“At some point, you have to decide whether you’re going to keep throwing your body at a problem, which is what I’ve always done,” he told the New York Times. “You realize that one person can’t do that much. So what I want to do is train an army of leaders to engage with the problems of the world, who will believe the possibilities are limitless, that there’s nothing they can’t do.”
Some in the global development community, however, worry that Kim’s experience in world health isn’t necessarily the right experience for his new job. “The World Bank is staffed mainly by economists,” says Amanda Glassman, director of global heath at the Center for Global Development, “so they have a different view on these questions than a World Health Organization or a UNICEF. Having an economist’s perspective on those issues is important. I wouldn’t want to see the World Bank repeating things done better by other institutions. Their focus on economics and financing is a great one and should be nurtured rather than beaten down.”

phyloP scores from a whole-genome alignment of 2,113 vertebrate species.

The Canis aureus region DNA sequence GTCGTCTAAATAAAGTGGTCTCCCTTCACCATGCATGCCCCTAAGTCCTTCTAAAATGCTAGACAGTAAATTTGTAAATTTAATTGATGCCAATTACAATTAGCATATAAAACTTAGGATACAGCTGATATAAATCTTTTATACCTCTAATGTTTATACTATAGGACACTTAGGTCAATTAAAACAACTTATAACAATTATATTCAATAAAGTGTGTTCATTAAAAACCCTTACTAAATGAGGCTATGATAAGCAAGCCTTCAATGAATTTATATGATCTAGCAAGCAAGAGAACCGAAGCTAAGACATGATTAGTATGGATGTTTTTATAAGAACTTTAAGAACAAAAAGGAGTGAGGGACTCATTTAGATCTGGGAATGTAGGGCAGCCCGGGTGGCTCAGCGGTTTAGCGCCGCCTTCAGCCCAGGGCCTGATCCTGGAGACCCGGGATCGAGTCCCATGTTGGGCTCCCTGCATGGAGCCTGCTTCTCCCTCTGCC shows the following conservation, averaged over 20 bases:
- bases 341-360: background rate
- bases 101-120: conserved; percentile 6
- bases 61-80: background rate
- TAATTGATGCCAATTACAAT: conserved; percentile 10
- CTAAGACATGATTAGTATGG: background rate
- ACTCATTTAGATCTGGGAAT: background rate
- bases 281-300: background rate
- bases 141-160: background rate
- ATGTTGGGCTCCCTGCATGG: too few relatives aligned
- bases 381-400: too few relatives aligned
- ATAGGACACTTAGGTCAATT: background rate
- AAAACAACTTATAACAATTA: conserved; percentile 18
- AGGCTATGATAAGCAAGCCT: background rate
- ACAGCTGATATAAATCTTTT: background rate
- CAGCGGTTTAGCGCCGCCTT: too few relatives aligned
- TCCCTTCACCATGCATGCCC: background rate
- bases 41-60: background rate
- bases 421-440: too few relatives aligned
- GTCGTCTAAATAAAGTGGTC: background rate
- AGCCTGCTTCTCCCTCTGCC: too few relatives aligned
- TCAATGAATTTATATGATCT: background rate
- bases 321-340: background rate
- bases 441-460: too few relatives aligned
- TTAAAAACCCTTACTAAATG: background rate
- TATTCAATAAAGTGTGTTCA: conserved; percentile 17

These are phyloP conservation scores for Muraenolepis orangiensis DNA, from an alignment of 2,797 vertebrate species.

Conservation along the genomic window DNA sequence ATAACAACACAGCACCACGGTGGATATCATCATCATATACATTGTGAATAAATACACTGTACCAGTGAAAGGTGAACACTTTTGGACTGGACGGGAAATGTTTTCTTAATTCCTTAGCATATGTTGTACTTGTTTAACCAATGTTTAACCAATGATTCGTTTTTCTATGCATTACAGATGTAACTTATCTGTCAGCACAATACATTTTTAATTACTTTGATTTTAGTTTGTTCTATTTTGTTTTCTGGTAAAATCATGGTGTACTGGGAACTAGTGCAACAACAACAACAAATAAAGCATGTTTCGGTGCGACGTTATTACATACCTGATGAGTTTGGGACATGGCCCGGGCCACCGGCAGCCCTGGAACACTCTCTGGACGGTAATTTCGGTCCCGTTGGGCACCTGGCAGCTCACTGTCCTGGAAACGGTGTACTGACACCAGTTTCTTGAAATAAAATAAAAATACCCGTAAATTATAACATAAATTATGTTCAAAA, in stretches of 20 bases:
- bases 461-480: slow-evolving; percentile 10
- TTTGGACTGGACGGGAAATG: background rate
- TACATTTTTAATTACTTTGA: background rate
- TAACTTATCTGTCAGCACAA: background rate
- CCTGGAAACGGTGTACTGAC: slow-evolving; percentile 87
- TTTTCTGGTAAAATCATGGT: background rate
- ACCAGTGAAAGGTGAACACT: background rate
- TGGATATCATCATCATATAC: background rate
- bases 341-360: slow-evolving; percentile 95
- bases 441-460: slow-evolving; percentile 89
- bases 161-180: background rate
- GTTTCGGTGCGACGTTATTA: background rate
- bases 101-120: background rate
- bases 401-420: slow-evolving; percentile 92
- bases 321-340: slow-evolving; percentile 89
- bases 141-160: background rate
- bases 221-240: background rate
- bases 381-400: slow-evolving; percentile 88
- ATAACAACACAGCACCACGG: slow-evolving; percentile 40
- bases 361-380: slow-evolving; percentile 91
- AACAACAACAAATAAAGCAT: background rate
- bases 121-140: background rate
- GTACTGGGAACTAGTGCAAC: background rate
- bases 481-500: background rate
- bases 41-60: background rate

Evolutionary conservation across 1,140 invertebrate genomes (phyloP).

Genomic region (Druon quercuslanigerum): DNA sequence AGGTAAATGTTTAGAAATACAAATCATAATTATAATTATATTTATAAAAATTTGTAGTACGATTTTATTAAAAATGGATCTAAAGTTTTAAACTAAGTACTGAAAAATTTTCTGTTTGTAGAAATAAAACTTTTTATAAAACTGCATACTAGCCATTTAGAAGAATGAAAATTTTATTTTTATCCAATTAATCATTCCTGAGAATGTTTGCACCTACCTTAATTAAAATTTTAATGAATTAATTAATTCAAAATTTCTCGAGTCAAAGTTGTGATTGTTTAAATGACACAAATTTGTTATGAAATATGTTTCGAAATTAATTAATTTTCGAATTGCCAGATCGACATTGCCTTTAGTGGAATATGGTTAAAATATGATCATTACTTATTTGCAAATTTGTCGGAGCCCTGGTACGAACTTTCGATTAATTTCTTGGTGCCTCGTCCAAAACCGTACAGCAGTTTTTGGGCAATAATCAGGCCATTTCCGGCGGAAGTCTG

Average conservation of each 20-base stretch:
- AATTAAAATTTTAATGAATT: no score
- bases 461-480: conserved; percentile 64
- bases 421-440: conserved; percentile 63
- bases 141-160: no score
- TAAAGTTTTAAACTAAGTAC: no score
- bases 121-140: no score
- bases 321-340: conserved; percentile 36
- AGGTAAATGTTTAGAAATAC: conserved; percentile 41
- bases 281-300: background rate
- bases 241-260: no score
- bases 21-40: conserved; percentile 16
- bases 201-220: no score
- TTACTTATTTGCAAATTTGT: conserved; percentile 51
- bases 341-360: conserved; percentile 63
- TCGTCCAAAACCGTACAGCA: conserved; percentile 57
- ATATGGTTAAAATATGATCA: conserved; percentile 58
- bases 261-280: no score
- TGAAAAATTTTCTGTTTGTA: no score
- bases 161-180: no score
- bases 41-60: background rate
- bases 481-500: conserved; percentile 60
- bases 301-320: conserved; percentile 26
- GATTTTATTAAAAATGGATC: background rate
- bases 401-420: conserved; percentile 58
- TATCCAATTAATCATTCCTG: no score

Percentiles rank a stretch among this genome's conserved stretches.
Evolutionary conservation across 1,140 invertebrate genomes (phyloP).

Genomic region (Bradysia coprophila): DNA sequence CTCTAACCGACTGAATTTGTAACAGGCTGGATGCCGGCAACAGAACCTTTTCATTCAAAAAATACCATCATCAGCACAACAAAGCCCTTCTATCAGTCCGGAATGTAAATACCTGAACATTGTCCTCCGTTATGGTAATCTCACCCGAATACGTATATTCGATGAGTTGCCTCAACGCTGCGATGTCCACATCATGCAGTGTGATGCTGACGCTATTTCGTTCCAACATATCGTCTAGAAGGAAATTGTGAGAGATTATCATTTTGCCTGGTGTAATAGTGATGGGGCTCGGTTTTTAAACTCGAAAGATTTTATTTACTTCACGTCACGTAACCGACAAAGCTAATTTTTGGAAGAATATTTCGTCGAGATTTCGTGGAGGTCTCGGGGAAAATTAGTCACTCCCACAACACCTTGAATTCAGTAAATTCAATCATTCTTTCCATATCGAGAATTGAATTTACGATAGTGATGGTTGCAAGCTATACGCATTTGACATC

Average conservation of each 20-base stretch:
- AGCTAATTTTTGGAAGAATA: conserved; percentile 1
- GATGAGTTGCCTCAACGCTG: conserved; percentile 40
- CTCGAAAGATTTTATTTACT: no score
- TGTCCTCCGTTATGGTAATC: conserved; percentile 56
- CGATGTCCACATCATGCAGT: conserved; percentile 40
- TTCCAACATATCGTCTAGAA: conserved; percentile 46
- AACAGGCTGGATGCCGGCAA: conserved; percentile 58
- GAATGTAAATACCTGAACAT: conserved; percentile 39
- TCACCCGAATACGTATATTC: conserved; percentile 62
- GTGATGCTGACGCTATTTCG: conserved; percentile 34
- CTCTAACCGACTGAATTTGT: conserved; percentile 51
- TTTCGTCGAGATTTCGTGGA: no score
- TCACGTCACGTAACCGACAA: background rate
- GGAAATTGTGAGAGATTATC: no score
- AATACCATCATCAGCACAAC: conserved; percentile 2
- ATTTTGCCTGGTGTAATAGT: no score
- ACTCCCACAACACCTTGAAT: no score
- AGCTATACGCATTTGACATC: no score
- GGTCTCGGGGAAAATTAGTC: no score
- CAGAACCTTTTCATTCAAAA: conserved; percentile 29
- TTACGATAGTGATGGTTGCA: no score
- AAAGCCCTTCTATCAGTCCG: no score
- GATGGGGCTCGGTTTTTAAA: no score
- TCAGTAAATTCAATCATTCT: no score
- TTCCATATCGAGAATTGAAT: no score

William Eastman, a former World Bank economist who has been critical of the global aid community, voiced a similar concern to my colleague Brad Plumer. “You have to have the mind-set to allocate scarce funds, rather than approaching the problem as if we have unlimited resources for suffering people. Frankly, I see some danger signs in this kind of pick.”
But Gawande isn’t concerned. “I don’t think this means that health will displace other things,” he says. “In Kim, you have someone coming to the table who has demonstrated through his career that he is fundamentally committed to the question, ‘Do the results change on the ground?’ And he’s not dogmatic about it. He’s the sort of person who will take the criticisms around aid and also take the way it can be empowering and figure out an empirical way forward.”